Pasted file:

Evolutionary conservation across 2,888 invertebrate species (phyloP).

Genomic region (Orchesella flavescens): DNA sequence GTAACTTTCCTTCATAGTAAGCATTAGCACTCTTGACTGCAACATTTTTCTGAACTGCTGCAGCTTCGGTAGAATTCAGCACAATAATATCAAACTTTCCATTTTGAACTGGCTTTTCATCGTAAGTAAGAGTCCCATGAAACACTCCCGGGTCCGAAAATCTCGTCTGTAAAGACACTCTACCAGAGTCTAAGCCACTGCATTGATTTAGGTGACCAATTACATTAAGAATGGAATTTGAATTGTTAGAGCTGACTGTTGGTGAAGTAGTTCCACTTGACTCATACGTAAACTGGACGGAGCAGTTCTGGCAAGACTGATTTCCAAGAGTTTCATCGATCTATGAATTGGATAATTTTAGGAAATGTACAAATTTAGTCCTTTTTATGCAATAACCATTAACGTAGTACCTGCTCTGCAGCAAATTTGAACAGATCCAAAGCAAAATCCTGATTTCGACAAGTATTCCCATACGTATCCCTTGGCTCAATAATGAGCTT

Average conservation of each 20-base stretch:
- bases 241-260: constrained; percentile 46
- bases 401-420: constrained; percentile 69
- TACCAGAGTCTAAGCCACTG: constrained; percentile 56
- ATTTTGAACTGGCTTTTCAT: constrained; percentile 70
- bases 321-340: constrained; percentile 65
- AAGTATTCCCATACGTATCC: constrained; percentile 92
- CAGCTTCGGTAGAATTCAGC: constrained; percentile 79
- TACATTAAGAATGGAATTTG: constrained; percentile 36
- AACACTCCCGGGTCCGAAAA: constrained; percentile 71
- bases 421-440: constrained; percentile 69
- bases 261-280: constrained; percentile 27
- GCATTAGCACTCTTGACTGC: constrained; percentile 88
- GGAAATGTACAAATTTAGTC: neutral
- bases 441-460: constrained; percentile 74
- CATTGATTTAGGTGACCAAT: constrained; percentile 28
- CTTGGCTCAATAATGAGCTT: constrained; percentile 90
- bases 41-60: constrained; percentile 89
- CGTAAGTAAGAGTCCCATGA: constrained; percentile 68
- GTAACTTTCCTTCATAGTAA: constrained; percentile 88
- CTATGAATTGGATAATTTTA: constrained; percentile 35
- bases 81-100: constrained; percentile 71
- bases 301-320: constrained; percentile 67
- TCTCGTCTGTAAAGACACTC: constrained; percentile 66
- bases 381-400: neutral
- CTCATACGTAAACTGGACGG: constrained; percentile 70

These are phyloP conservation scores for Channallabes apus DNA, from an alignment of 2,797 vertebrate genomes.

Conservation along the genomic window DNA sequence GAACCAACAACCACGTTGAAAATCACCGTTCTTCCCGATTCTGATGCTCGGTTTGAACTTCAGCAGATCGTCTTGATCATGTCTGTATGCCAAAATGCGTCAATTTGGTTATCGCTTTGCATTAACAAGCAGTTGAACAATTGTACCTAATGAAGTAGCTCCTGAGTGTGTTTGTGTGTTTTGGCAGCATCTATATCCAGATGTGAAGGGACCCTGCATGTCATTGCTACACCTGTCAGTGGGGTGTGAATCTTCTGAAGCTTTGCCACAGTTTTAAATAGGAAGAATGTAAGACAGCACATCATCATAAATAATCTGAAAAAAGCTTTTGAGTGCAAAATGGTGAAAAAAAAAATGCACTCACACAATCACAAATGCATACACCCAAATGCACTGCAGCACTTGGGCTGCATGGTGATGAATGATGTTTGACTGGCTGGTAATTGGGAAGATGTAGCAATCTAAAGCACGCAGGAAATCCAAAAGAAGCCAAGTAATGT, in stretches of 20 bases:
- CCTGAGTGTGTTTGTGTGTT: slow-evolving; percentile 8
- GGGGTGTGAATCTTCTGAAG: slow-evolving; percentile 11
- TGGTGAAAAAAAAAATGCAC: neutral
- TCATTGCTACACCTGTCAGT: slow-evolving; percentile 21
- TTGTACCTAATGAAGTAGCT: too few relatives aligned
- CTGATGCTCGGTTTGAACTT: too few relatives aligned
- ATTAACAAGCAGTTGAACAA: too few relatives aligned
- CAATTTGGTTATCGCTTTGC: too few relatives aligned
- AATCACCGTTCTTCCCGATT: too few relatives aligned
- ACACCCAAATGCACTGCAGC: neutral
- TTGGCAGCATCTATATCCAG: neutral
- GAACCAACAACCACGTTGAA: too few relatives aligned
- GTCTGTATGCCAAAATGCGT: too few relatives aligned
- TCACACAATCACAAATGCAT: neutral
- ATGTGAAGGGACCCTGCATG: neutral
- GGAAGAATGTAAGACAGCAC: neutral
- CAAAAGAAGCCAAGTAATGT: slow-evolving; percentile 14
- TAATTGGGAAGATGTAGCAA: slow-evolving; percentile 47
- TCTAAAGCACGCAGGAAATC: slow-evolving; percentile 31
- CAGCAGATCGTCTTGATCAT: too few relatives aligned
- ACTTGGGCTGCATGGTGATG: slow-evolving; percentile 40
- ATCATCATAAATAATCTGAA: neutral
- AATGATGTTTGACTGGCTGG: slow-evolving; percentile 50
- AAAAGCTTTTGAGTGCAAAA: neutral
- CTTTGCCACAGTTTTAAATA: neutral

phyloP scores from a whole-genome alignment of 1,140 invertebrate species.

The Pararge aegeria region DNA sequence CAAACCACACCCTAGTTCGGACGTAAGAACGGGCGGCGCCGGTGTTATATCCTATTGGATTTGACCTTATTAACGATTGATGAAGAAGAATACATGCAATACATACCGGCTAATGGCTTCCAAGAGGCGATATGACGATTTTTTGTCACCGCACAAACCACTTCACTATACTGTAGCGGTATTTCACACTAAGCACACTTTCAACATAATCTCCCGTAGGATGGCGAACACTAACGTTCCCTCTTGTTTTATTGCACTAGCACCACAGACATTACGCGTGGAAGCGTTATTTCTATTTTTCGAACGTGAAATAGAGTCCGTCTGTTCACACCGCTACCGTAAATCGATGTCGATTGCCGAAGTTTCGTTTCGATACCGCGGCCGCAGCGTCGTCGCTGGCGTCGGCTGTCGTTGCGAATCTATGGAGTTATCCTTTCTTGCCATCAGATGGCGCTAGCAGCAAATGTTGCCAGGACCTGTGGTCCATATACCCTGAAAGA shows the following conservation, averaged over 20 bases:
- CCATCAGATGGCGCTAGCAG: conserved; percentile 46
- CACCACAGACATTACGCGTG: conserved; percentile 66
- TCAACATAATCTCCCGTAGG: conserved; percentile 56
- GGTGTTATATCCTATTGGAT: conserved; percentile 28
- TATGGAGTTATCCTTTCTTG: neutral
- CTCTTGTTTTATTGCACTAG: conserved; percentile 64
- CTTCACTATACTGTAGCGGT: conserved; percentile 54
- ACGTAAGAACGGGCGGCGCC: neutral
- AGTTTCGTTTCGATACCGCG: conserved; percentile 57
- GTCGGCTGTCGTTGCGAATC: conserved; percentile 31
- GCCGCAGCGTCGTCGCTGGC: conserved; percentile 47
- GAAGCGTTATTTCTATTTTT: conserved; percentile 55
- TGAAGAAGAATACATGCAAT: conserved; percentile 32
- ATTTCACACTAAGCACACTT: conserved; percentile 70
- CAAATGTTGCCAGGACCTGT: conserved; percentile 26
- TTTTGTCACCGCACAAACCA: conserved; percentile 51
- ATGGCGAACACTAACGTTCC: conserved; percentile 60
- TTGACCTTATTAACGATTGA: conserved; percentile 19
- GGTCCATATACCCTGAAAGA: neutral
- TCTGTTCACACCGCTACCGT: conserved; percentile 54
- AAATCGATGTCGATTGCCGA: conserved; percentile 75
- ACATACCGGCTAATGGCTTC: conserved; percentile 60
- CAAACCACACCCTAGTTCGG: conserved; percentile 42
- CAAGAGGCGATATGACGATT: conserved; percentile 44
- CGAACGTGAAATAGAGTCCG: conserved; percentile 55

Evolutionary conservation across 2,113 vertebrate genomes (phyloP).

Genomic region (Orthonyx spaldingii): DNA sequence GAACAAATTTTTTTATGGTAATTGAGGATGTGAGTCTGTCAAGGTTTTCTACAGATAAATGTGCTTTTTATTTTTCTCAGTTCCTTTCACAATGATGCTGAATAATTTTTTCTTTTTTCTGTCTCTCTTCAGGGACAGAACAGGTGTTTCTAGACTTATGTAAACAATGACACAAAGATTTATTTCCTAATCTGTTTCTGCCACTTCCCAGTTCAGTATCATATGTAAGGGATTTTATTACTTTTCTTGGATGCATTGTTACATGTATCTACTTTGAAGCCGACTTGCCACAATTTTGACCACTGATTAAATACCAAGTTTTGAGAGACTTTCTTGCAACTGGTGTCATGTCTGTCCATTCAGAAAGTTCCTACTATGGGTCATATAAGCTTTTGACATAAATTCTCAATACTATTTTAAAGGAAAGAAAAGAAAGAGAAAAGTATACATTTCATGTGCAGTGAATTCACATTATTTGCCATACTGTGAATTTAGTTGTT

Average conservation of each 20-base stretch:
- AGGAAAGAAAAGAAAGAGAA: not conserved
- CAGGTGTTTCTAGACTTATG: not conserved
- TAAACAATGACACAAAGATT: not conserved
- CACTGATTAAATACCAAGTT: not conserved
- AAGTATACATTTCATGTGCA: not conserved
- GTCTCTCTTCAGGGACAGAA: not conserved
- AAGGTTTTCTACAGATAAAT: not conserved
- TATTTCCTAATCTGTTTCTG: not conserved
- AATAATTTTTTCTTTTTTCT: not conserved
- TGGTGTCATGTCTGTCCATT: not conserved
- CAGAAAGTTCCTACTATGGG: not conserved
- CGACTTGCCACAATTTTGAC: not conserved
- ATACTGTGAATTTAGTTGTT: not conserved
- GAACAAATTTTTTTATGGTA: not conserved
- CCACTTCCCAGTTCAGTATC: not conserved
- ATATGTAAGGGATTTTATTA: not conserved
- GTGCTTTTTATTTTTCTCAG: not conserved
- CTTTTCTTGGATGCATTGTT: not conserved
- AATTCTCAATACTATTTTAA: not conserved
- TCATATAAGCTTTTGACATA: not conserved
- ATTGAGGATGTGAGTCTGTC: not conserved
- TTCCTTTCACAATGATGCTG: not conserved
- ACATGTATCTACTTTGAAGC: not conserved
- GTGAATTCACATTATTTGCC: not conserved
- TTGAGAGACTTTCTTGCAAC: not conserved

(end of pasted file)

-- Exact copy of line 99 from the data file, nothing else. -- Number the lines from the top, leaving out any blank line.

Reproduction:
- GAACAAATTTTTTTATGGTA: not conserved